Citizen debt audits: how and why?
Damien Millet - Eric Toussaint
Publishing Date: January 5th 2012
The question of the repayment of public debt is undeniably a taboo subject. The heads of State and governments, the European Central Bank, the International Monetary Fund, the European Commission and the mainstream media present it as inevitable, indisputable and obligatory. The people have no other choice than to knuckle under and pay. The only possible discussion pertains to how the burden of the sacrifices will be spread around so as to find sufficient budget to meet the nation's obligations. The borrowing governments were democratically elected, thus the debts are legitimate; they must be paid.
A citizens’ debt audit is a means of breaking this taboo. It enables an increasing proportion of the population to grasp the "ins and outs" of a country's national debt process. It involves an analysis of the borrowing policy followed by a given country’s authorities.
Questions to ask
What brought the state to take on continually increasing debt?
For what political choices and social interests has the debt been contracted?
Who has profited from this?
Was it possible or necessary to make different choices?
Who are the lenders?
Who holds the debt?
Do the lenders impose conditions and, if so, what are these?
How much do the lenders benefit?
For what decisions and reasons has the state borrowed?
How were these decisions made?
What interest has been paid, at what rate and how much of the principal has already been reimbursed?
How have private debts become public debts?
What were the conditions of each bank bailout?
What did they cost?
Who made the decision?
Should the shareholders, and directors they chose, who provoked disaster, receive compensation?
What is the portion of the state's budget used to service the debt?
How does the state finance debt repayments?
No need to access state secrets to find the answers
To answer these questions, and many others, there is no need to leak state secrets or access confidential documents from central banks, finance ministries, IMF, the ECB, the European Commission, international clearing houses such as Clear stream or Euroclear2 or rely on leaks from insiders working in these organisations. Of course, a great number of documents jealously guarded by governing bodies and banks must be released to the public and would be extremely useful in honing the analysis. We must demand access to documentation required for a full audit. However, it is perfectly possible to proceed with a rigorous examination of the public debt using documents that are already open to public scrutiny. Important data is already available to whomever takes the trouble to unearth it; in the press, government reports, official websites of parliamentary institutions, central banks, official financing agencies of all sorts, the OECD, Bank for International Settlements (BIS), the ECB, private banks, organisations or groups that have already undertaken a critical analysis of public debt. (cadtm.org, attac.org), local government archives, credit rating agencies or Ph.D. Memoranda. There is no need to hesitate about lobbying members of parliament to ask questions in the House or local councillors to raise the issue in their local councils.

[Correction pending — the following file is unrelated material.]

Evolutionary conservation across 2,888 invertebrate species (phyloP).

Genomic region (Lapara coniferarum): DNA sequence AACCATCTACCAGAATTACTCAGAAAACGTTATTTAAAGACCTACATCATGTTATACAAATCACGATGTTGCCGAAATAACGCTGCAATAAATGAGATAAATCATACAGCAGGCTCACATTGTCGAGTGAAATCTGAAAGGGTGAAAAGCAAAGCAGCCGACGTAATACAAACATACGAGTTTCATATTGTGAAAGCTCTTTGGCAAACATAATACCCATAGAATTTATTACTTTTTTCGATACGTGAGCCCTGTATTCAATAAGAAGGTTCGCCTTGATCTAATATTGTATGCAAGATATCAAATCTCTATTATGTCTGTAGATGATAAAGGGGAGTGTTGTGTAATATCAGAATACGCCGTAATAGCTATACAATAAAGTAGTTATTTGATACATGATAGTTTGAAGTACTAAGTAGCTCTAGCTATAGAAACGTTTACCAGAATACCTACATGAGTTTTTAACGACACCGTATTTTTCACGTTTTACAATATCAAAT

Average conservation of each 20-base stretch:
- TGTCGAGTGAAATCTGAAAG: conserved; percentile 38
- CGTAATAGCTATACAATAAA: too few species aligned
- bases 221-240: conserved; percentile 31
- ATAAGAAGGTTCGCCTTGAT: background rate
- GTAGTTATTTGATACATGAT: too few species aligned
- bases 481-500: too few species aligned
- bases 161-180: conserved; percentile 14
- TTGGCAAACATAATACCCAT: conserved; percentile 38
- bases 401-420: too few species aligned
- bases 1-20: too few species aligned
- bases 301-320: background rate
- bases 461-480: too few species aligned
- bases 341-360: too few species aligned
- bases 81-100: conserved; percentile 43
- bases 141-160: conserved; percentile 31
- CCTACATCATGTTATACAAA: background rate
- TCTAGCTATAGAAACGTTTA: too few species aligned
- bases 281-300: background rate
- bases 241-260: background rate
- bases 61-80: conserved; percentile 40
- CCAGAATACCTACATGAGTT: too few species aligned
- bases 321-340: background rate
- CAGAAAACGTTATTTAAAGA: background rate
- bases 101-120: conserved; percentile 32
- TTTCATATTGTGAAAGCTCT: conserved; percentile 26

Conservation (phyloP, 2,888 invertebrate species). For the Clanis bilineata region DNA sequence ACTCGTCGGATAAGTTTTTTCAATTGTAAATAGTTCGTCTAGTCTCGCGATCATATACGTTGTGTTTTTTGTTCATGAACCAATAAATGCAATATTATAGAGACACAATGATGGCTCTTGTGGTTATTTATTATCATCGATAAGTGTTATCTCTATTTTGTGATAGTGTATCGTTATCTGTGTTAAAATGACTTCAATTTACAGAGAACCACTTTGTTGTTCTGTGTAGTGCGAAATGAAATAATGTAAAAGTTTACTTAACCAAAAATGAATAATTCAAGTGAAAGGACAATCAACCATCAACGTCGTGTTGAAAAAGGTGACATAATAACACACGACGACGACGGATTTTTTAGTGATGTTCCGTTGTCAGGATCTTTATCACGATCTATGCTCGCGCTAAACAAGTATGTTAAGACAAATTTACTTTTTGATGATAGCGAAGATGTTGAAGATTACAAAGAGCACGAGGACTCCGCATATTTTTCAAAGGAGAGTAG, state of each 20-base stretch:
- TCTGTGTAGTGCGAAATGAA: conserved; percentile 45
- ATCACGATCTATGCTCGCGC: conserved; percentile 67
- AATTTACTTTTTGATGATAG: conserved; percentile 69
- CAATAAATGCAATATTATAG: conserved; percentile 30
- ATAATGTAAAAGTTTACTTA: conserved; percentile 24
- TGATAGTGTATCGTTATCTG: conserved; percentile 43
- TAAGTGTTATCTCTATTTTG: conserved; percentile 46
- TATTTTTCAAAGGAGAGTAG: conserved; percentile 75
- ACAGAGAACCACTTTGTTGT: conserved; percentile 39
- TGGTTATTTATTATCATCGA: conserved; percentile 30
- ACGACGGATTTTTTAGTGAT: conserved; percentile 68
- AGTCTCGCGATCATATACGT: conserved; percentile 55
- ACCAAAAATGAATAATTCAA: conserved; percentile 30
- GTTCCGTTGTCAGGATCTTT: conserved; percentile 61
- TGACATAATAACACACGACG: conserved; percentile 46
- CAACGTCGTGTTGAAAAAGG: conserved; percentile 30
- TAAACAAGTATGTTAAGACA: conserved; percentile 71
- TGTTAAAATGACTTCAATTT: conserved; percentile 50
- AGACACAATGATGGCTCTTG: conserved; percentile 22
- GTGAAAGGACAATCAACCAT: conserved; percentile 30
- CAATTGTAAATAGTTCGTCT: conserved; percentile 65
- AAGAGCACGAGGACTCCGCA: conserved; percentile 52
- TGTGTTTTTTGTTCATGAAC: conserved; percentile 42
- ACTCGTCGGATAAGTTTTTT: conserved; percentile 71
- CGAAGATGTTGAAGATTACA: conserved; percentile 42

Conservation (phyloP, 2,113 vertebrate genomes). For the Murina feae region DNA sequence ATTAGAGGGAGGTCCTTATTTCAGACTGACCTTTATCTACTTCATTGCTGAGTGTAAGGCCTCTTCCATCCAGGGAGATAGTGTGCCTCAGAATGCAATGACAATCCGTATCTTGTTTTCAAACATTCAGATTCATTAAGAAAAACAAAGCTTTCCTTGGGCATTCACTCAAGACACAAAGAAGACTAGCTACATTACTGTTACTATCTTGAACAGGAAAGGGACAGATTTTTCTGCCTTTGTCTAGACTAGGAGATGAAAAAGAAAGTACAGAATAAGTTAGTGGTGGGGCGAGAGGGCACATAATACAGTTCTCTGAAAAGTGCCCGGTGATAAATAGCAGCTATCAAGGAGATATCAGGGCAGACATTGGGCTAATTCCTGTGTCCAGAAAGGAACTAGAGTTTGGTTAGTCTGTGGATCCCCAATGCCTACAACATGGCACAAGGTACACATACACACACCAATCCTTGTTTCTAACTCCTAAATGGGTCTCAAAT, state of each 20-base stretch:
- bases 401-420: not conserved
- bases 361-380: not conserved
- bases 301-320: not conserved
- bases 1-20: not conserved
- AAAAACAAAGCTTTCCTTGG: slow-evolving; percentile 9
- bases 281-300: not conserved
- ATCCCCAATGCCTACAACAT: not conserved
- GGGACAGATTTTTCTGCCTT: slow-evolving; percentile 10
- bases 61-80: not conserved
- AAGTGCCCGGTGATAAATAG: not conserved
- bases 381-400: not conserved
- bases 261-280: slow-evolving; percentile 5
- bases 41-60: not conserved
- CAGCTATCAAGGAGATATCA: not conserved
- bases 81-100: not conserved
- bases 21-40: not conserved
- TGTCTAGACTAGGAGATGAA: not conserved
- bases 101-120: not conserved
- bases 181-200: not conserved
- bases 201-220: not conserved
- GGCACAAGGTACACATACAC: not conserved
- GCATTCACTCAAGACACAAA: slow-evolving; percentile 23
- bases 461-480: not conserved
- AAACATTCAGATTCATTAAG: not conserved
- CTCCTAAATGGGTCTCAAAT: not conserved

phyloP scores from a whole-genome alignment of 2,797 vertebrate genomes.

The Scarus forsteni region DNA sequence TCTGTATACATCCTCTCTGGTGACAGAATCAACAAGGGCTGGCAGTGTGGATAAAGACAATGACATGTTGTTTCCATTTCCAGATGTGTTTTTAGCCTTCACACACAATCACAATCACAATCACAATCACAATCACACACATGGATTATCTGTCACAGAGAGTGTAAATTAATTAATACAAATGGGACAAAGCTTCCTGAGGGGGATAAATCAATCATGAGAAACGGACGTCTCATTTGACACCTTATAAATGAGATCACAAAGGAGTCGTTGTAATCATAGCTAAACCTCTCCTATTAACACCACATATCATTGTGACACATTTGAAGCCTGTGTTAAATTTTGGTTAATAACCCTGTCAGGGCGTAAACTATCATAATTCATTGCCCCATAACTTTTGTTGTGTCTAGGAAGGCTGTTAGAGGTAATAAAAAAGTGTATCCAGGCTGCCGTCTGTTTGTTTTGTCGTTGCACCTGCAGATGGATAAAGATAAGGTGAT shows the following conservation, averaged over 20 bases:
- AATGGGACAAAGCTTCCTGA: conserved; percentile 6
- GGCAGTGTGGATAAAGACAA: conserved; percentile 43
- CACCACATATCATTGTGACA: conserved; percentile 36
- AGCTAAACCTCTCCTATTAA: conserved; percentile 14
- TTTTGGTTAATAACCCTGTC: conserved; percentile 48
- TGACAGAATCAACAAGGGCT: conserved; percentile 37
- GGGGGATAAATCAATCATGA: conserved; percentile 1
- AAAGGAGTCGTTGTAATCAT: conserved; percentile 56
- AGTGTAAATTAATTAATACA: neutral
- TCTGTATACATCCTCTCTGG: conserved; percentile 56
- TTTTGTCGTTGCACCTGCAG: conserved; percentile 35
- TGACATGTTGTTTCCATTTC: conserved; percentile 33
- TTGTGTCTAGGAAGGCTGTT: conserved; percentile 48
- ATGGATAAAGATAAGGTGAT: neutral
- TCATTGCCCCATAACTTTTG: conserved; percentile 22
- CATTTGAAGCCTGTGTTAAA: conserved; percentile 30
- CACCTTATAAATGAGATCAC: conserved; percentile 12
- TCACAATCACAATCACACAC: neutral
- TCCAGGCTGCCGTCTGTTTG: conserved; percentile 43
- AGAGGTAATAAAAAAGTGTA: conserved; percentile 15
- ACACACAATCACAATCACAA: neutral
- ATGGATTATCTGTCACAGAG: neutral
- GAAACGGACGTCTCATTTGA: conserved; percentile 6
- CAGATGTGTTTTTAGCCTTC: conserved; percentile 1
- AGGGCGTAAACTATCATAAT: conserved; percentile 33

No need of specialists to conduct an audit
Auditing is not a task for experts alone. They are of course welcome to take part and may contribute much to the citizens’ effort, but these citizens can get started on the audit without expert participation. The groups’ research and actions to spark public discussion will strengthen and broaden their expertise and can get various specialists onside. Each of us may take part in analysing the public debt process and bringing it into the open. A national collective for a citizens’ audit of public debt was created in France in 2011 (audit-citoyen.org), bringing together many organisations and political parties. Tens of thousands of people signed the call launching it. Many local citizens’ audit committees have since been organised throughout France within this framework. Local realities are also a means of examining the public debt process, starting with the “structured loans” that several banks, particularly Dexia, have sought to impose on local governments. A certain amount of work has already been done on this matter by the association “Public actors against toxic Loans” (Acteurs publics contre les emprunts toxiques), which includes a dozen or so local authorities (empruntstoxiques.fr). We may also start by examining the funding difficulties of local health services, such as hospitals. Citizens’ debt audit initiatives have also got underway in Belgium, Greece, Ireland, Italy, Spain and Portugal.
Other aspects in the field of private debt may also be considered. In countries such as Ireland and Spain, where hundreds of thousands of families have become victims of a real estate bubble, it is relevant to examine household mortgage debts. Victims of mortgage lenders could provide testimony about their situation and help us understand the illegitimate debt process affecting them.